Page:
Their first performance, within hours of their early-morning arrival, was at a meeting of the Disputes Committee. The Henderson-Wills repertoire grew during their stay, as they learnt about local happenings and turned these into sly verses, which delighted the audiences. Hendo's song, Isa, was written during their visit
Please welcome to the stage, Noel Gardner.
Song "Isa" NOEL GARDNER
He said, "Don't hit me again. I'll be sick."
The detective sergeant bent over and shouted into his face: "If you're sick you'll lick it up."
The constable hit him hard in the stomach. The detective sergeant said, "I though you were going to be sick."
Song "Albion Street" JOHN SCHUMANN & HUGH McDONALD
It is not often that a songwriter gets his story line handed to him in such a manner as Hendo's "Basic Wage Dream". It was at a wage claims' case being held in Sydney when, during the recess for lunch, a group of building workers trouped into the court room in their hard hats and gum boots and conducted a mock trial, in which they awarded themselves the full rise asked for, in a record time of three minutes.
And a bit of trivia for you: this was the first Australian song transmitted by satellite. Gary Shearston sang it on a program called "The Union Man" which was compiled for the launch of Telstar in 1963.
Welcome back to the stage Bernard Carney for "The Basic Wage Dream".
Song "The Basic Wage Dream" BERNARD CARNEY, JOHN SCHUMANN & HUGH McDONALD
Don and a mate, Doug Rickard, were talking about social sparring as an old bush pastime; that having a bit of style and not much malice could make you quite a popular bloke around the place. Doug said he didn't believe in it; if anyone attacked him he would use a lot of malice — something he'd proved earlier in the afternoon by dropping two bouncers over a 30-foot jetty at Luna Park. Don said it would have been funny except that he was a songwriter, and Doug was a nuclear scientist.
Please welcome Tommy Leonard, a man who has recorded many of Don Henderson's songs, and with him, Noel, John and Martin: four men who cannot agree! It's On!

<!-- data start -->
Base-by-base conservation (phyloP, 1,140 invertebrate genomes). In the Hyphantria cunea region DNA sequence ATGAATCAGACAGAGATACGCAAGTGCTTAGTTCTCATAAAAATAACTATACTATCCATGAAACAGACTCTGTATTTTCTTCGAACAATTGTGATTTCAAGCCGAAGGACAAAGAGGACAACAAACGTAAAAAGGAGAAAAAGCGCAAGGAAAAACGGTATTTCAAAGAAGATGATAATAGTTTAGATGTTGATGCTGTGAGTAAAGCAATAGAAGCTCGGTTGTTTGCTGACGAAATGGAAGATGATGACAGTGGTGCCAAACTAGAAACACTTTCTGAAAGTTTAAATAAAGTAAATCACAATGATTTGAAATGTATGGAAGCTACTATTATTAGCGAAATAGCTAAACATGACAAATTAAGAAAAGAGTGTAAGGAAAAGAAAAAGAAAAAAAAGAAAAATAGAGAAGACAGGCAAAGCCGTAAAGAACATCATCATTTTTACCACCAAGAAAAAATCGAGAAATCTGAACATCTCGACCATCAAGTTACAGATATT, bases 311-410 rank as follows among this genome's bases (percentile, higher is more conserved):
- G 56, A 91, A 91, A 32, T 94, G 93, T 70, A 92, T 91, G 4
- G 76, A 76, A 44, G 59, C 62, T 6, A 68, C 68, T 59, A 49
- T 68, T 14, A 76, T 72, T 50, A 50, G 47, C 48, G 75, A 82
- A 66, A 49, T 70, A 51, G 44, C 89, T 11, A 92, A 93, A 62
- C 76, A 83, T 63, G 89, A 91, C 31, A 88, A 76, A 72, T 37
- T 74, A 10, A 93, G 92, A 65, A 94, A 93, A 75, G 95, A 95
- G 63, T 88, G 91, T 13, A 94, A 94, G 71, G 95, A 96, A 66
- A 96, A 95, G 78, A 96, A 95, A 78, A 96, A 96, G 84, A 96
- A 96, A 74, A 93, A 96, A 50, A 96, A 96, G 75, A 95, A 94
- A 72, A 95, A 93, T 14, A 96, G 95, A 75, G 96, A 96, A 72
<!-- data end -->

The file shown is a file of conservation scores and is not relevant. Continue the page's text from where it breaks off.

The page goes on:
Song "It's On!" TOMMY LEONARD, NOEL GARDNER, JOHN THOMPSON & MARTIN PEARSON
Song "Time to Fight Again" BERNARD CARNEY & everyone in chorus
Tonight, as we launch this CD, we are taking the first step in introducing the songs of Don Henderson to a new generation and a wider audience. The CD was produced by Mark Gregory and Sally Henderson, under the auspices of the Queensland Folk Federation. It has been a long project, supported by folk clubs, festivals, unions and individuals.
I invite Mark and Sally to the stage to speak of the man and his work.
MARK GREGORY & SALLY ON TO STAGE. SPEAK FOR 5 MINS
We can't let this concert finish without acknowledging Annette Hood who created the magnificent "Flames of Discontent" backdrop.
ANNETTE TAKES A BOW.
In the mid '80s I was visiting Don and we were singing each other our songs across the dining table. Don showed me the words of "What Makes the Grass Grow?". "I can't write a tune for it," he said, "Can you have a go?"
It was almost instantaneous; I picked up his guitar and out it came. I had the perfect place for it in my play, "Beneath the Southern Cross": the night before the massacre.
Song "What Makes the Grass Grow?" ALEX & ANNETTE HOOD LEAD WITH ENTIRE CAST, PLUS SOME EXTRAS FROM THE AUDIENCE WHO HAVE BEEN INVITED IN ADVANCE.
Don said: "A generation can only take the blame for its own mistakes, but it must take the blame for that much."
We thank the Woodford Folk Festival, and in particular Bill Hauritz, for continuing to fan the Flames of Discontent. We also thank the Brisbane Labour History Association who made this concert happen.
We hope we have rekindled a small flame in your bellies tonight. Enjoy the rest of the festival, and take it with you when you return to the outside world.